Mosher covers too much familiar territory to make this a really memorable debut, but it contains enough good things to whet...

THE LAST BUFFALO HUNTER

Predictable but often moving first novel about a boy's coming-of-age summer in Montana.

Kyle Richards has been in love with the Big Sky country for most of his 14 years. His father was born and grew up in Montana; Cole Richards, his grandfather, still lives there. From books, atlases, films, and every other source he can lay hands on, Kyle has fashioned a larger-than-life idea of the state that makes his own native New York seem drab and overdomesticated. Kyle yearns to go West, so as a birthday present his parents give him a bus ticket and permission to spend the summer with Grandfather Cole. It doesn't take long for reality to put a damper on romanticism. Kyle arrives late at night to find no one waiting to meet him in the bleak and deserted bus terminal. Tired and a bit scared, the boy is temporarily stranded. Grandfather Cole was supposed to be there, but he had other things on his mind—namely, booze and women. Kyle quickly learns this is standard operating procedure for his grandfather, who soon hauls him off to the Six Point Saloon to meet an array of unsettling types. Among them are Darla and Dell Fishtrapper, lively, hefty, morally untrammeled Sioux maidens, both entranced with Grandfather Cole. In the succeeding weeks, Kyle is shaken and sobered by a series of hard knocks: a near-drowning, a beating at the hands of a mean-spirited bully, and a violently hormonal response to a local beauty. Most of all, however, he experiences Cole Richards, last of the real Montana men, from whom he learns a variety of lessons. Some are beneficial, some are not; none are easy.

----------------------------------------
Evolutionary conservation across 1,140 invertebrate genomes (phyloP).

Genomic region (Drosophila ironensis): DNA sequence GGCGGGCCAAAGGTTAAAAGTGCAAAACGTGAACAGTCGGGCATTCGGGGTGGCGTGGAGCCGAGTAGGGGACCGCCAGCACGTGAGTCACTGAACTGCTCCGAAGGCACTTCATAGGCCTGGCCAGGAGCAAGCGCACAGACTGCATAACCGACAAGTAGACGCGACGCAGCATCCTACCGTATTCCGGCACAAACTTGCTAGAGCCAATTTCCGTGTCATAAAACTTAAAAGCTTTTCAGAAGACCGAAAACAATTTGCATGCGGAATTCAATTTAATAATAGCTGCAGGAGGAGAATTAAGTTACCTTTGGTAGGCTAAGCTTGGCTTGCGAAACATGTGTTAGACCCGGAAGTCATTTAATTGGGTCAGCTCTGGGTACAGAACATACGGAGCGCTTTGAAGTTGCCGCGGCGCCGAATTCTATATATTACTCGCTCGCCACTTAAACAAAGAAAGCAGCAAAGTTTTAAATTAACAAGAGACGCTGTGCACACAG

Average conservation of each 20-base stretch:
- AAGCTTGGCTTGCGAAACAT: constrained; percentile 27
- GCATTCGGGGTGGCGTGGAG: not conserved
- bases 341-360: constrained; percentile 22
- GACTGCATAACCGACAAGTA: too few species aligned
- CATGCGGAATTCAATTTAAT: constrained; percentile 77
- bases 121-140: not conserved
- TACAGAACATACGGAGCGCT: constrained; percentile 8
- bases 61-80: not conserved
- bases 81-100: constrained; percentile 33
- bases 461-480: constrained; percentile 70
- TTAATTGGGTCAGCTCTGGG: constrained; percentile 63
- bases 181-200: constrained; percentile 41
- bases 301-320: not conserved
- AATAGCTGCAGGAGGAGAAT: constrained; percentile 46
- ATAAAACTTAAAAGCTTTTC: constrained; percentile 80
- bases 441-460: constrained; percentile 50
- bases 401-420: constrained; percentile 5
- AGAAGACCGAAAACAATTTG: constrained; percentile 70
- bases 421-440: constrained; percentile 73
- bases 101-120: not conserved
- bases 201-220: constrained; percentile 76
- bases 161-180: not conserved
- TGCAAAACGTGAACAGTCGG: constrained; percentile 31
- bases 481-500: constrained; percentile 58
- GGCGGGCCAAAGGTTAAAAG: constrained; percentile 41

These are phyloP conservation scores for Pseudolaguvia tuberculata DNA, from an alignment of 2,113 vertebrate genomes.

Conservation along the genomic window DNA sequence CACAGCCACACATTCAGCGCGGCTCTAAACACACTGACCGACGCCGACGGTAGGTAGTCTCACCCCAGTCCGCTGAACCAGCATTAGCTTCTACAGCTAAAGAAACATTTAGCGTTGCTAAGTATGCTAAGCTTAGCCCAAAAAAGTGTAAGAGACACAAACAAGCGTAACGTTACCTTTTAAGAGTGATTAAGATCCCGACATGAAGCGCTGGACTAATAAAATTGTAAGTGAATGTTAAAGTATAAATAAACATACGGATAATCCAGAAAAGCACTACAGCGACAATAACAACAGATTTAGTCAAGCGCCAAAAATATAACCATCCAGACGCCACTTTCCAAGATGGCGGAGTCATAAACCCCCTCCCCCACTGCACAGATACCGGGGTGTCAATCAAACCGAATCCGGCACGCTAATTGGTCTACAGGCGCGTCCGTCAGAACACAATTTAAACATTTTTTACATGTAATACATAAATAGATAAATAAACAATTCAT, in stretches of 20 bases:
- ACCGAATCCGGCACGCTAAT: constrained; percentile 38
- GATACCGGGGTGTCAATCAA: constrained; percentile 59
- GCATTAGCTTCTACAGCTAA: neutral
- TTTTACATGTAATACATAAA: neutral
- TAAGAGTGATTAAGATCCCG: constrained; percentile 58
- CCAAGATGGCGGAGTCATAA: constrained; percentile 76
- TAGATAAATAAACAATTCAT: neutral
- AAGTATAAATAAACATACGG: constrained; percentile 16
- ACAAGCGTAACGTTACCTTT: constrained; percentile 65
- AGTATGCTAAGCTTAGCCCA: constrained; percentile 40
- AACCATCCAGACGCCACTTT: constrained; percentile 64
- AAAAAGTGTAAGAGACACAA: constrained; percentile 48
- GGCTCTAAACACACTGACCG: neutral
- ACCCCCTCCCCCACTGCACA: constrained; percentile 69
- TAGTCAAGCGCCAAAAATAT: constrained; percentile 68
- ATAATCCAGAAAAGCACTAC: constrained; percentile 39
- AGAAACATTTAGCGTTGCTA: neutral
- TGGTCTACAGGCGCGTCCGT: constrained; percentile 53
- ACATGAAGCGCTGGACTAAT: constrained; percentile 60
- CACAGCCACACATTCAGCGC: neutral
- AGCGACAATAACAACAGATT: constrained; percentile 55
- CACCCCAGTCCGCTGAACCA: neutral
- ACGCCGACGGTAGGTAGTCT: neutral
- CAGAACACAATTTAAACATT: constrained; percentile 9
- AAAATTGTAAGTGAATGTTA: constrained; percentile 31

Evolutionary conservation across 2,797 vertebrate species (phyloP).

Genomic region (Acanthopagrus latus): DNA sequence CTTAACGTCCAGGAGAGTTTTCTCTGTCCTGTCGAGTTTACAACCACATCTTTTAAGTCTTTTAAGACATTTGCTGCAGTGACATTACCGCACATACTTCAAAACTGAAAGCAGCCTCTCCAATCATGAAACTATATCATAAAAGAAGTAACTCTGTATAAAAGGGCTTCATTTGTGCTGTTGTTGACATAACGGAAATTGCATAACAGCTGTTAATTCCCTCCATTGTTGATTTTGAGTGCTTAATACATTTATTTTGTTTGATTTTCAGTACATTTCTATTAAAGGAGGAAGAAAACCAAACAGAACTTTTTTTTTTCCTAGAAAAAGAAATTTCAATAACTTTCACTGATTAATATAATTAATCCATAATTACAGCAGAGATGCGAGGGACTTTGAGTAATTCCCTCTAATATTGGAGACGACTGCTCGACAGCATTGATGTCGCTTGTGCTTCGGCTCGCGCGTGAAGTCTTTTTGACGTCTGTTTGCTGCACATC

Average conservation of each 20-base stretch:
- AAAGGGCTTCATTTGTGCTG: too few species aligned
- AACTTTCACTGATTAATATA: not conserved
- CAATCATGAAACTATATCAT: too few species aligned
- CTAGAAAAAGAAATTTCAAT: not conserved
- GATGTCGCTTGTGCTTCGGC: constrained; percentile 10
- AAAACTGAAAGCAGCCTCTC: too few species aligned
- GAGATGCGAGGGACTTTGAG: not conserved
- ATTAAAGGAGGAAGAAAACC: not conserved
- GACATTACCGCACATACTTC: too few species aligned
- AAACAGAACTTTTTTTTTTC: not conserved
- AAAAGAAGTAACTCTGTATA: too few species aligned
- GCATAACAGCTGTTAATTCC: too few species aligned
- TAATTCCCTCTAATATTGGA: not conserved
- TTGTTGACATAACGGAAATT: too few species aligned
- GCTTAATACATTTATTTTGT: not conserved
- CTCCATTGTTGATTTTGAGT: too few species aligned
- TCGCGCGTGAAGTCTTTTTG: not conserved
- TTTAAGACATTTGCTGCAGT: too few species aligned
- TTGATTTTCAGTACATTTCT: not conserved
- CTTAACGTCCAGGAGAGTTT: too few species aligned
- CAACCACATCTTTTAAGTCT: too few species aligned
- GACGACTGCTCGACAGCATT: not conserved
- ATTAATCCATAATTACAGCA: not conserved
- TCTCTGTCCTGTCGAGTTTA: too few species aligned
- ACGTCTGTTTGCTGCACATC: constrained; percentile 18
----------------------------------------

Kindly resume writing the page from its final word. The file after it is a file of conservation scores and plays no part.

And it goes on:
Mosher covers too much familiar territory to make this a really memorable debut, but it contains enough good things to whet the appetite for his next.

Pub Date: April 30, 2001

ISBN: 1-56792-146-9

Page Count: 320

Publisher: Godine

Review Posted Online: May 20, 2010

Kirkus Reviews Issue: March 1, 2001

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A not-very-illuminating updating of Chaucer’s Tales.

THE CANTERBURY TALES

A RETELLING

Continuing his apparent mission to refract the whole of English culture and history through his personal lens, Ackroyd (Thames: The Biography, 2008, etc.) offers an all-prose rendering of Chaucer’s mixed-media masterpiece.